chapter 13

chapter 13 - The rash of media mergers over the last two...

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1 z The rash of media mergers over the last two decades has made our world very distinct from that of earlier generations—at least in economic terms z “Unlike American automobiles, television sets, and machine tools, American cultural products—movies, TV programs, videos, records, cassettes, and CDs—are sweeping the globe.” z –Richard J. Barnet and John Cavanagh, Global Dreams, 1994 Analyzing the Media Economy z Does the government need to play a stronger role in determining who owns what mass media and what kinds of media products should be manufactured? z Should the government step back and let competition and market forces dictate what happens to mass media industries? z Should citizen groups play a larger part in demanding that media organizations help maintain the quality of social and cultural life? z Does the rapid spread of American culture worldwide smother or encourage the growth of democracy and local cultures? z Does the increasing concentration of economic power in the hands of several international corporations too severely restrict the number of players and voices in media markets?
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2 The Structure of the Media Industry z In economic terms, three common structures characterize the media business: monopoly, oligopoly, and limited competition. z monopoly: in media economics, an organizational structure that occurs when a single firm dominates production and distribution in a particular industry, either nationally or locally. z oligopoly: in media economics, an organizational structure in which a few firms control most of an industry’s production and distribution resources. z limited competition , sometimes called monopolistic competition, characterizes a media market with many producers and sellers but only a few differentiable products within a particular category. z Although the 1996 Telecommunications Act encouraged consolidation by lifting ownership restrictions on radio, hundreds of independently owned stations still operate in the United States. Most of these commercial stations, however, feature a limited number of formats—such as country, classic rock, and contemporary hits—from which listeners may choose. The Performance of Media Organizations z Economists pay particular attention to the two ways the media collect revenues: through direct and indirect methods. z direct payment: in media economics, the payment of money, primarily by consumers, for a book, a music CD, a movie, an online computer service, or a cable TV subscription. z indirect payment: in media economics, the financial support of media products by advertisers, who pay for the quantity or quality of audience members that a particular medium attracts.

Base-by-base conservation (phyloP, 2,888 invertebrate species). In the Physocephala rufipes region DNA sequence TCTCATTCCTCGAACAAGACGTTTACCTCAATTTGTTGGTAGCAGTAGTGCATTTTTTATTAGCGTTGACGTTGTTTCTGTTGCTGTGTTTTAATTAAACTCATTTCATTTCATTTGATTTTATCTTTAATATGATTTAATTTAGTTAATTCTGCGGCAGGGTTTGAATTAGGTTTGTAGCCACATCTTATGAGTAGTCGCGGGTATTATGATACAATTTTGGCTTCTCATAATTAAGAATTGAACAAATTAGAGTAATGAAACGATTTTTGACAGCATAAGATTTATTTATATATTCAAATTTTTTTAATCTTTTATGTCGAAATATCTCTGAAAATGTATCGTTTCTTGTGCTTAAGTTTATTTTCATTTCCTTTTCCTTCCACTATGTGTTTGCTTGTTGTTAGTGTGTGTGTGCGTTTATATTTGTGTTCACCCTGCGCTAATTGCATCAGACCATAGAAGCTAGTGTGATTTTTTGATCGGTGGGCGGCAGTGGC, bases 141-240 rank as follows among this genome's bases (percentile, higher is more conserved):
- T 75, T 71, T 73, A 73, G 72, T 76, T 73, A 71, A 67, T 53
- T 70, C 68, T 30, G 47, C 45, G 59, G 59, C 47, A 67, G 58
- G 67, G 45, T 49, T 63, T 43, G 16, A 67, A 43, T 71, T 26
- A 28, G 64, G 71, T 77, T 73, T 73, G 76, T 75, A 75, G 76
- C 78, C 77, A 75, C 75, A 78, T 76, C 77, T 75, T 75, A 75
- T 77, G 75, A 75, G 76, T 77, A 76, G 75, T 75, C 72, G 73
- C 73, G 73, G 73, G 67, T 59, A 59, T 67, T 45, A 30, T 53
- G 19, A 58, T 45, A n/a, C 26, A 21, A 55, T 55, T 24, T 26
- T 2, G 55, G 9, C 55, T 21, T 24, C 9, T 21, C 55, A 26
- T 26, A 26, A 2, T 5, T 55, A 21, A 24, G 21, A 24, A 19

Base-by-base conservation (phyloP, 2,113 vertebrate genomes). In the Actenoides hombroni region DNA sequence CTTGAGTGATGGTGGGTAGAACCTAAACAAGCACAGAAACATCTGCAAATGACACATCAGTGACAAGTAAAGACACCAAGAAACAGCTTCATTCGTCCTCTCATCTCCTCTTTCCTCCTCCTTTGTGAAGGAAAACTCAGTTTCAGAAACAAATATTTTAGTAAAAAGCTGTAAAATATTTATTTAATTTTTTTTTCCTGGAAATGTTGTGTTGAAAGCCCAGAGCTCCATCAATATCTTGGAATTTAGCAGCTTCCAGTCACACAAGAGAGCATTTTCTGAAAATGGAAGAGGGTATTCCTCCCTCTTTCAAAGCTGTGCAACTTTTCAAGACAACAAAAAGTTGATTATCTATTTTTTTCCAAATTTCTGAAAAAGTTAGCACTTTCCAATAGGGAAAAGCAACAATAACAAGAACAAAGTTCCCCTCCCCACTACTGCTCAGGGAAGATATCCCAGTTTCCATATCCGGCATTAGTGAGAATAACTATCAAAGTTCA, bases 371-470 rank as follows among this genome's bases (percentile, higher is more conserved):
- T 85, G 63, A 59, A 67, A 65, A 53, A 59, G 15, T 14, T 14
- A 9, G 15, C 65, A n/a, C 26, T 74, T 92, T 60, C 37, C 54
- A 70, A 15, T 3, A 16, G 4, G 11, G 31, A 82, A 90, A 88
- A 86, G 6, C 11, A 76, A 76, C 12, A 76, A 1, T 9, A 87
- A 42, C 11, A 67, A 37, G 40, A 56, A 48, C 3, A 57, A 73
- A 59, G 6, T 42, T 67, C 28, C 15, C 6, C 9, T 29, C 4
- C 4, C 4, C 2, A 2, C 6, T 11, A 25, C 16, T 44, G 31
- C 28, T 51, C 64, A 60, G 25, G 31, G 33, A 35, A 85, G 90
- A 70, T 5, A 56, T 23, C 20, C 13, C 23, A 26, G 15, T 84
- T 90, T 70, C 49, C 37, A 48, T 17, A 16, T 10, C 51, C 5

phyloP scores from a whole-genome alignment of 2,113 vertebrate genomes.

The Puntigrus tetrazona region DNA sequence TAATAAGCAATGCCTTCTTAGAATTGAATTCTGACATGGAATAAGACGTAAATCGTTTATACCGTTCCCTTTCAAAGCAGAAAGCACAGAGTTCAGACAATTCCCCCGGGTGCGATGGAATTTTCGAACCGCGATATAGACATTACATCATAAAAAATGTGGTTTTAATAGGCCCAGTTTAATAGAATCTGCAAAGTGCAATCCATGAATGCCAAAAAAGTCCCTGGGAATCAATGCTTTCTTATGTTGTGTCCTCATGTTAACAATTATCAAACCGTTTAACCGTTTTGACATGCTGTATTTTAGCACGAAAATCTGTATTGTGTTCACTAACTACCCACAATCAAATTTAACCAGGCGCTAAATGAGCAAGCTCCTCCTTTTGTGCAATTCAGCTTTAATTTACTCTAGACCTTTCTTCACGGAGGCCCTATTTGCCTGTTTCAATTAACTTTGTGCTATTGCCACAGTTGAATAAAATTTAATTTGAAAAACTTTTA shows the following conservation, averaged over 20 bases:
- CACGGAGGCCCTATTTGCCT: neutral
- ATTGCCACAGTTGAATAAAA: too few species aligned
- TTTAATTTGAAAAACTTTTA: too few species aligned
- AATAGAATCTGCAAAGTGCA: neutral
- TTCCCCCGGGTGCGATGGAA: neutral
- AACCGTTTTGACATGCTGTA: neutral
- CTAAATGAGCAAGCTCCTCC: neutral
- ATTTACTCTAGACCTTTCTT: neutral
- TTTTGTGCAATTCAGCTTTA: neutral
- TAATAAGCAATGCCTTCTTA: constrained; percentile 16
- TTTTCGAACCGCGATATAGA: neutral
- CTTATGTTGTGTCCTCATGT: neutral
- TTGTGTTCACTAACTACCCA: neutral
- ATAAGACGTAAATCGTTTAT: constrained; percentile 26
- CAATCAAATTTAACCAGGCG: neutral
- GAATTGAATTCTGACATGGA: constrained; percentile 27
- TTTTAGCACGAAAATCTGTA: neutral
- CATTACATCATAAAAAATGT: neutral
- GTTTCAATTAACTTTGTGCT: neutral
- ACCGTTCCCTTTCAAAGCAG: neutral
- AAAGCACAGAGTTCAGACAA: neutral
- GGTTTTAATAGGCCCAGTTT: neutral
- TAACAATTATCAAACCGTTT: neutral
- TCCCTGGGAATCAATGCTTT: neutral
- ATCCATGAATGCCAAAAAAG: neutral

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3 z In reviewing other behaviors of the media, economists look at many elements of the commercial process, including program or product costs, price setting, marketing strategies, and regulatory practices. For instance, marketers and media
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This note was uploaded on 12/31/2011 for the course MMC 3303 taught by Professor Surisc during the Fall '10 term at FIU.

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chapter 13 - The rash of media mergers over the last two...

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